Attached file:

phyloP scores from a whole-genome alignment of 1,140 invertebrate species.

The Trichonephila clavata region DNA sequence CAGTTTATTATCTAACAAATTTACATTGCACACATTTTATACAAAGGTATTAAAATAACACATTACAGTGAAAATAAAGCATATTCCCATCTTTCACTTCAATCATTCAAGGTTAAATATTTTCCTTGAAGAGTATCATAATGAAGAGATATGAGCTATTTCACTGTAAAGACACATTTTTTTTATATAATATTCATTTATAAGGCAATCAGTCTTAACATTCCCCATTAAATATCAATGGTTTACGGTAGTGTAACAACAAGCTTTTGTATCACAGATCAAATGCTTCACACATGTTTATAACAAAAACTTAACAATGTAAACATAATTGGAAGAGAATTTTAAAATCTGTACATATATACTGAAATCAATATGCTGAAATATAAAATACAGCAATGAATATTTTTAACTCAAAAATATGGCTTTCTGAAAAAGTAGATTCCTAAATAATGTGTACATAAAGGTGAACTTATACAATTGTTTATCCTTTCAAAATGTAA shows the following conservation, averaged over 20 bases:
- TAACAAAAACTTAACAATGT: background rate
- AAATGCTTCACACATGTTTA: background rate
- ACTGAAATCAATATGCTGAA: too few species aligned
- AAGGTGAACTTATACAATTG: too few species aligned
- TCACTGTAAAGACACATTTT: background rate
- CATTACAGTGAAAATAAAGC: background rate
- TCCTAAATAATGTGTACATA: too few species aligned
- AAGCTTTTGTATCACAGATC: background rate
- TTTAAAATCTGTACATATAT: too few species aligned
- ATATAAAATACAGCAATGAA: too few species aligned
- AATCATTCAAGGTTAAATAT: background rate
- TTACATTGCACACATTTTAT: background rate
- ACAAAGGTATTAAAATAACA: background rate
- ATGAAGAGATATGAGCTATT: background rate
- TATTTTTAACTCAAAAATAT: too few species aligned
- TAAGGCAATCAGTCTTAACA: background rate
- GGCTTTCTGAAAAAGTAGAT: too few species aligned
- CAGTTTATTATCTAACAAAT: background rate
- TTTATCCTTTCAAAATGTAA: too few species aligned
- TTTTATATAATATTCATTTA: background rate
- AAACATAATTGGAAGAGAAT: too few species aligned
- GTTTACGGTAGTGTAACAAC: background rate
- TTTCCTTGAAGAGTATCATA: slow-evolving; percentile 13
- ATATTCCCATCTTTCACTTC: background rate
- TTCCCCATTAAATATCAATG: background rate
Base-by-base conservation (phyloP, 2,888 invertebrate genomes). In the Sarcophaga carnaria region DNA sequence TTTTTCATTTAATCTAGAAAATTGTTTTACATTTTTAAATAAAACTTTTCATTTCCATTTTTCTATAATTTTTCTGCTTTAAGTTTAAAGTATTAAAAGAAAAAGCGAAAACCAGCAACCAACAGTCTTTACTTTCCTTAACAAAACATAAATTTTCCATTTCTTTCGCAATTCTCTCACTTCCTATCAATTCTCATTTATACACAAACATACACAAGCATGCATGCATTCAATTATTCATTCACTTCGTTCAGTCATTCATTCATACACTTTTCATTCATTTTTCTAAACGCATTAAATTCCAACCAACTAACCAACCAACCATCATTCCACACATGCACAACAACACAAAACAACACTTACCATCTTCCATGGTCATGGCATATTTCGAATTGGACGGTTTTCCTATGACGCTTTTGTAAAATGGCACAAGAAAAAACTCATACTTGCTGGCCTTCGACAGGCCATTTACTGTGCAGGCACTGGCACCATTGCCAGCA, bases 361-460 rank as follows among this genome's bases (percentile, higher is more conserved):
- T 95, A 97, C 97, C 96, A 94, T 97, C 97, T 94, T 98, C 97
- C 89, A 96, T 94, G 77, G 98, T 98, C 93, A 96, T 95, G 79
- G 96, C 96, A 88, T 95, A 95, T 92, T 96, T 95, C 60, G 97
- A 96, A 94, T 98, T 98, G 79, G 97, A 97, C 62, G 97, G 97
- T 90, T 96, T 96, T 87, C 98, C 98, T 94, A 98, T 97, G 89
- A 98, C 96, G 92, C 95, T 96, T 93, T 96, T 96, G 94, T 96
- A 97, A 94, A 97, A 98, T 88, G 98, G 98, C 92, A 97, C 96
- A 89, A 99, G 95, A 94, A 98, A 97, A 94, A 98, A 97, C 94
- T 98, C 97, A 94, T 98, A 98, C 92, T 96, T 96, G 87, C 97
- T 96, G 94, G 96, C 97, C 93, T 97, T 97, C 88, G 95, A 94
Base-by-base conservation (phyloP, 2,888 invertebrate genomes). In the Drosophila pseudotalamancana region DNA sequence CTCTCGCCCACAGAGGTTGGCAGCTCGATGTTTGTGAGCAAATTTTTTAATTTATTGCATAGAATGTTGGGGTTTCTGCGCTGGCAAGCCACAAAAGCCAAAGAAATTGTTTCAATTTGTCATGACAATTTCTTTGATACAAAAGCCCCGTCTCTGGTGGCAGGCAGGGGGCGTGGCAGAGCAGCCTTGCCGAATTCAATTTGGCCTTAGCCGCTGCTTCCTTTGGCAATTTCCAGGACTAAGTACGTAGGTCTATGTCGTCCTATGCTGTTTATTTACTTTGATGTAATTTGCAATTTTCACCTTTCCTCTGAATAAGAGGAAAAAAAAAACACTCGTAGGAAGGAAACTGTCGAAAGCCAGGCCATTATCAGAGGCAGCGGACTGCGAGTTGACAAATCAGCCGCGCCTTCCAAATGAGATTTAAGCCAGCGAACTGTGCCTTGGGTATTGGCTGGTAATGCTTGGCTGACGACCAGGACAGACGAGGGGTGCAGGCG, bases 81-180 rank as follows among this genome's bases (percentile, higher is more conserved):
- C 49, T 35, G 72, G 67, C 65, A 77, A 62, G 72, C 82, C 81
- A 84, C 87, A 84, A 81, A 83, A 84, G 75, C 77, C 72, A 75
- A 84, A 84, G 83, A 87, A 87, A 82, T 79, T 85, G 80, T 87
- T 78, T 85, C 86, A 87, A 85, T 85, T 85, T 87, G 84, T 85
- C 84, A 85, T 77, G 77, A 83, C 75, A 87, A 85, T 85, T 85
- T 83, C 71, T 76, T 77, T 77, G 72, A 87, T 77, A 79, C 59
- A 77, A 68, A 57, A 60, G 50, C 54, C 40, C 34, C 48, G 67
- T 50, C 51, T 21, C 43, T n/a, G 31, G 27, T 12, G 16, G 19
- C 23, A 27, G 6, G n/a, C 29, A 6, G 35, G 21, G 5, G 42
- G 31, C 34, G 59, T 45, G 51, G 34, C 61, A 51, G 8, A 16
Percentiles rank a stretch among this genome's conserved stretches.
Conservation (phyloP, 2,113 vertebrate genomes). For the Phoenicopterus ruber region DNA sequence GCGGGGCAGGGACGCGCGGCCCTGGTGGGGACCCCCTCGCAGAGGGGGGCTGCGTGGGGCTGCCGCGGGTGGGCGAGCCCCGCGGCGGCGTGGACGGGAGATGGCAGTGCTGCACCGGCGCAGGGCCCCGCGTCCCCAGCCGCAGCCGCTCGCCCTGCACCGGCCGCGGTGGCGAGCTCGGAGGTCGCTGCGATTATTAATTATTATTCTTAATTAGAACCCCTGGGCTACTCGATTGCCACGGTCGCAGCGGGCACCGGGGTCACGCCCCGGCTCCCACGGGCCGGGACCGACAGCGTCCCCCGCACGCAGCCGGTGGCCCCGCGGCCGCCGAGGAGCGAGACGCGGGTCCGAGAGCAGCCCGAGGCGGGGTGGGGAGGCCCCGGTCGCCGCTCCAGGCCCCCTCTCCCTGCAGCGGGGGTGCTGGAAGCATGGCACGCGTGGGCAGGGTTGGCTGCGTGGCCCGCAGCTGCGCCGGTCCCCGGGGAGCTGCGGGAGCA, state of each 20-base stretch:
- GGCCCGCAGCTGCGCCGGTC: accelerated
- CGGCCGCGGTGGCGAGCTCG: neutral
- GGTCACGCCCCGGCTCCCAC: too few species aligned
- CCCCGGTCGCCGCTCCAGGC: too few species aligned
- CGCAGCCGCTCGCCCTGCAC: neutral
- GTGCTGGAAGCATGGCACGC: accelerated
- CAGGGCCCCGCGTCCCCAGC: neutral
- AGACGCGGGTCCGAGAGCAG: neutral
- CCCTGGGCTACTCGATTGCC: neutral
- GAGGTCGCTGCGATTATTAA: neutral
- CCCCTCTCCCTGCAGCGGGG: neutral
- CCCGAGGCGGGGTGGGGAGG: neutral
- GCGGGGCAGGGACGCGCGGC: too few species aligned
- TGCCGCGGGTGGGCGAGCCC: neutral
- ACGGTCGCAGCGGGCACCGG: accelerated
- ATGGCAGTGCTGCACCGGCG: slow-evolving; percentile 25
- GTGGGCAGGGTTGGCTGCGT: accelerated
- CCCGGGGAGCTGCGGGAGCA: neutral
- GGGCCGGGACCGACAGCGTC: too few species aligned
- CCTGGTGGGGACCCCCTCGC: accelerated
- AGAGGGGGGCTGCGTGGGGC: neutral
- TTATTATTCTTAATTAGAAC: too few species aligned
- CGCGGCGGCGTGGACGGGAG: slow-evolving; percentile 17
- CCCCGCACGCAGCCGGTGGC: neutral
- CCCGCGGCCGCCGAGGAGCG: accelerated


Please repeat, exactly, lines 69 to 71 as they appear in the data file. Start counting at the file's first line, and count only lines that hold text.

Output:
- CCCGGGGAGCTGCGGGAGCA: neutral
- GGGCCGGGACCGACAGCGTC: too few species aligned
- CCTGGTGGGGACCCCCTCGC: accelerated